There is equipment available to help you monitor grain. But the best advice is to start with grain dried to the proper moisture level and aerated properly, says Gary Woodruff, a grain conditioning expert and district manager for GSI.
In this interview with Farm Progress, Woodruff discusses grain monitoring equipment:
What equipment is available to monitor grain? Bin monitoring and aeration control equipment, like GSI’s Bullseye System with temperature cables and optional carbon dioxide-sensing capabilities, will help greatly with constant monitoring of the state of stored grain. Temperature increases or the elevation of carbon dioxide are an early indication of a condition issue.
New technology under development helps better monitor moisture content of stored grain. GrainViz from GSI creates a 3D map of moisture content of each bushel of grain within the grain mass so operators can address potential issues before they become a problem.
If you have monitoring equipment, do you still need to do visual inspection? It would be a big mistake to assume with a monitoring system that you never need to do a physical check on grain in each bin. Maintain a physical check every two weeks, and perhaps more often when it begins warming up in the spring.
How do various kinds of monitoring equipment help find problems you might miss? Virtually all condition issues inside a bin of grain will be accompanied by smell, a rise in the temperature and an increased presence of carbon dioxide. Though it’s not practical to put a temperature sensor on a cable where you can check every bushel of grain, as the problem grows, it will eventually show up on strategically located sensors. This also allows for overall grain temperature monitoring, which is critical to safe storage.
One advantage of carbon dioxide monitoring is that as natural air movements within the bin carry carbon dioxide throughout, it will allow for detection of an issue earlier.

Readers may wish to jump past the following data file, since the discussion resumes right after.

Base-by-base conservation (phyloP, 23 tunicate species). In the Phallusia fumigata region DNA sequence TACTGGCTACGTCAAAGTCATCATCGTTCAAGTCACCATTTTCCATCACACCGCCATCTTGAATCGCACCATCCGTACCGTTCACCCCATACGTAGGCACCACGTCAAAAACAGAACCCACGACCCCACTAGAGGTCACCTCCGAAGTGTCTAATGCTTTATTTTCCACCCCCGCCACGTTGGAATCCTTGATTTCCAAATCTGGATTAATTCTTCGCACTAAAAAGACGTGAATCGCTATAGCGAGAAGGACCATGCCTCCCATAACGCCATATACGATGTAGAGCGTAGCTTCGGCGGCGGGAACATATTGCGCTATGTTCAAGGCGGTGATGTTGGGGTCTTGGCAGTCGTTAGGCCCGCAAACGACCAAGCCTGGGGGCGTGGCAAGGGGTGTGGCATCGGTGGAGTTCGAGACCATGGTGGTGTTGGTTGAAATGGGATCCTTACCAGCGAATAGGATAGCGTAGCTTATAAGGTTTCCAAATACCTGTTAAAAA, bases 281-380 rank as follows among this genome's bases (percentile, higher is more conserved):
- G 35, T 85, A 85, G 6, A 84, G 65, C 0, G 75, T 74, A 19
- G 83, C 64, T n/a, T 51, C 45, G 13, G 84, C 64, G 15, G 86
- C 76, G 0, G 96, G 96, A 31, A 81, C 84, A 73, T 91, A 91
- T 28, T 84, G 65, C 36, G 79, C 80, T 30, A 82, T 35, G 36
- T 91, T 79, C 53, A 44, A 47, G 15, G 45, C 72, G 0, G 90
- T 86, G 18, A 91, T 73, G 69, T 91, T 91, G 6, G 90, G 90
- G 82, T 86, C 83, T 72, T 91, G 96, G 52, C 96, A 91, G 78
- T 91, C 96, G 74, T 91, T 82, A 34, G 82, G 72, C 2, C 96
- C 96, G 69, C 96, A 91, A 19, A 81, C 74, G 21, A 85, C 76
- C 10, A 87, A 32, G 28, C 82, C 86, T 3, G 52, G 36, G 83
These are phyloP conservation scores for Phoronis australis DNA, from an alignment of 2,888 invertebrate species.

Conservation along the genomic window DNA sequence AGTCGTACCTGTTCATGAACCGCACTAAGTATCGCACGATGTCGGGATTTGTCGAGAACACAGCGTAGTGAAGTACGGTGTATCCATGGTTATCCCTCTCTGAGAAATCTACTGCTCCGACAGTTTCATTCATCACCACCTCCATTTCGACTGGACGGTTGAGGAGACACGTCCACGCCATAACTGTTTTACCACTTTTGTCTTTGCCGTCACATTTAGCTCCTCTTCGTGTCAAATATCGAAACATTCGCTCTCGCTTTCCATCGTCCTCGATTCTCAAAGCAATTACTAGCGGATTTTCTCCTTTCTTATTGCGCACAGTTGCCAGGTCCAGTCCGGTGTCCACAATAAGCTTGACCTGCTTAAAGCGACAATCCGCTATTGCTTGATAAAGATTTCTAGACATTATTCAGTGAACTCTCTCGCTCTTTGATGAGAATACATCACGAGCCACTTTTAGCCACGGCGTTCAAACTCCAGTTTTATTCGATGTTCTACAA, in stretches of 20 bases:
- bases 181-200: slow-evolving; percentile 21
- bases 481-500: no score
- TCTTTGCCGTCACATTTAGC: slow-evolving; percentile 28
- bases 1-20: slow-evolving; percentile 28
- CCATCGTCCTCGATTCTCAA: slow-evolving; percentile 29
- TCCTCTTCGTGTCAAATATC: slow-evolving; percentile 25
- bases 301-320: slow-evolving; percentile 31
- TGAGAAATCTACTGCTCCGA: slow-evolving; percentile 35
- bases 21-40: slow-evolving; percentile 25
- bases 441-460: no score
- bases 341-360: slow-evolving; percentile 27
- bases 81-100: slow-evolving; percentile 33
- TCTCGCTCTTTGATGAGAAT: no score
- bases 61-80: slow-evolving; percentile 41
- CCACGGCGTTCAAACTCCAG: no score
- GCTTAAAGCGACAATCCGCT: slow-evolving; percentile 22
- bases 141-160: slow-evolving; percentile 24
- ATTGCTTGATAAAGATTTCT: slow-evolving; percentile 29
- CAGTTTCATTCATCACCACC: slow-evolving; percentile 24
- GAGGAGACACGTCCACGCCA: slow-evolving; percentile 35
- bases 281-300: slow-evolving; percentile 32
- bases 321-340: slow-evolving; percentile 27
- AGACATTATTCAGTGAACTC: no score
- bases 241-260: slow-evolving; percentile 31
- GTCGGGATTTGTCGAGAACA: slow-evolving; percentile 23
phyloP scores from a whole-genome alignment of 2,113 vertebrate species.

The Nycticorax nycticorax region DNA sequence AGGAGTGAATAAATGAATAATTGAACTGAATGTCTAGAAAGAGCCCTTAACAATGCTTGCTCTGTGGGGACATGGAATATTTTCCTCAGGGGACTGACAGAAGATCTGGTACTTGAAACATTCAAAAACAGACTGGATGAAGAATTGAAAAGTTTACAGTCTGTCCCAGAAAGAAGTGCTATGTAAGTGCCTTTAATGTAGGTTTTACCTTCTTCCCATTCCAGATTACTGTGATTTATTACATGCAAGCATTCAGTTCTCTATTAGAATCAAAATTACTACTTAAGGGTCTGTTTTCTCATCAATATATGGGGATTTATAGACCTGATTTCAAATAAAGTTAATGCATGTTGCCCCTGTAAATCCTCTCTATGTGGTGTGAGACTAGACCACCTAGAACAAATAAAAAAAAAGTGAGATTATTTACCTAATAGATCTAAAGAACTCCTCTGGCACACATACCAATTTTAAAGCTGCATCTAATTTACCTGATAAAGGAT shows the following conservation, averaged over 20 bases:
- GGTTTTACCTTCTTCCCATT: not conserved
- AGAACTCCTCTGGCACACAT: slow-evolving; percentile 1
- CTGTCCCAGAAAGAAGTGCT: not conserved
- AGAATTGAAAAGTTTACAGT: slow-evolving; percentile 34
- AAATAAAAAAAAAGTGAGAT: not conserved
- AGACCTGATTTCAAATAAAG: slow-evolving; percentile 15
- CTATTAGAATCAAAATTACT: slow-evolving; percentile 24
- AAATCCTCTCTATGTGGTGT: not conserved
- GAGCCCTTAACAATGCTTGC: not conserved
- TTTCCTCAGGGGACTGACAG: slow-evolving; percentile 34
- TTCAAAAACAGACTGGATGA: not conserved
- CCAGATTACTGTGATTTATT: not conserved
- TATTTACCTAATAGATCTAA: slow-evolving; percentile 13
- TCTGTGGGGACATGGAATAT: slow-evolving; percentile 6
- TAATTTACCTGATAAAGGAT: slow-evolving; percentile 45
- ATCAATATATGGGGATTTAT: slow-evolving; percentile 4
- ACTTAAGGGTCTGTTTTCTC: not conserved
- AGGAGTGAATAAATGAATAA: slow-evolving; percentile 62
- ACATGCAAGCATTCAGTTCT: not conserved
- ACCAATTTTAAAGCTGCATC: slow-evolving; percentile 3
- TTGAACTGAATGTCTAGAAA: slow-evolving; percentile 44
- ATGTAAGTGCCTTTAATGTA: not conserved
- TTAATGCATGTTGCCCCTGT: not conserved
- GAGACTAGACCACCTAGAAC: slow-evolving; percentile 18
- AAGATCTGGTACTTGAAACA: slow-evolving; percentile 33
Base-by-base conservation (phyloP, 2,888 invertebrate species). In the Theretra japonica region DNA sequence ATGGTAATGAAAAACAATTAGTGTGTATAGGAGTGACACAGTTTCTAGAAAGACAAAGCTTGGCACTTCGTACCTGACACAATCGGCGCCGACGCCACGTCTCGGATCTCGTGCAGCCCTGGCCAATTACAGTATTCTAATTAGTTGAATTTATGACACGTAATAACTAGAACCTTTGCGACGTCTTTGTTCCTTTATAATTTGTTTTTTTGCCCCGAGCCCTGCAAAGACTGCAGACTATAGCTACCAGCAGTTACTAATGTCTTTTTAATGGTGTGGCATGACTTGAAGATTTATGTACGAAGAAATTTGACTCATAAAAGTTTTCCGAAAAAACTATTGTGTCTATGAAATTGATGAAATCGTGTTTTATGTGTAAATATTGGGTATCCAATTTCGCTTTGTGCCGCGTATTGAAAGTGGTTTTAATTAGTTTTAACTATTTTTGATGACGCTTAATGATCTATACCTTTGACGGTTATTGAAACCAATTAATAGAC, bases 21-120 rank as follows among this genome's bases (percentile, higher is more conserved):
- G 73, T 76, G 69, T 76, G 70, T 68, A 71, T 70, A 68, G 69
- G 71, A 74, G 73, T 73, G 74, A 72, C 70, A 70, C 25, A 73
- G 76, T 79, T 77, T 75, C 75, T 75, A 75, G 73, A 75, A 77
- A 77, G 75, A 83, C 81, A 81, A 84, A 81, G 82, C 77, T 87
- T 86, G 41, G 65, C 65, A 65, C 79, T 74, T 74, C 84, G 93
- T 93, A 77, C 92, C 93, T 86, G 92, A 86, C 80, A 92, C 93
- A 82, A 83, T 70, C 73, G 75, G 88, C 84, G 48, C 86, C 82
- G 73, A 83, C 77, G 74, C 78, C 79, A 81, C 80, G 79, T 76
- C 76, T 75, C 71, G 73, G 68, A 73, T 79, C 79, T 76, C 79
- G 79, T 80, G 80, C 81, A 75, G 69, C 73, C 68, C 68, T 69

What safety precautions are necessary during regular monitoring? One key thing often neglected is that if the grain is dried to the proper moisture for the storage period expected before it is put in a bin, and then cooled to below 50 degrees F, it is extremely rare for any condition issues to occur. You only see entrapment, suffocation or respiratory health problems when out-of-condition grain is present in a bin.
As a rule, one should never enter a bin, as it is a confined space which can be a safety risk for entrapment when out-of-condition grain is present. It’s not talked about as often, but it’s also a safety and health risk due to mold and respiratory health concerns to enter the bin, even when it’s empty. Check with an Extension specialist about proper protective respiratory gear when working around grain, especially inside a bin.
What if you must enter the bin? Should it become necessary to enter the bin to physically remove bad grain, it’s important to follow rules outlined by ag university websites on locking out all augers, and having additional people to spot and be available to watch for problems. Ropes, harnesses and other safety equipment will be necessary. All procedures outlined by the universities on their sites should be carefully followed.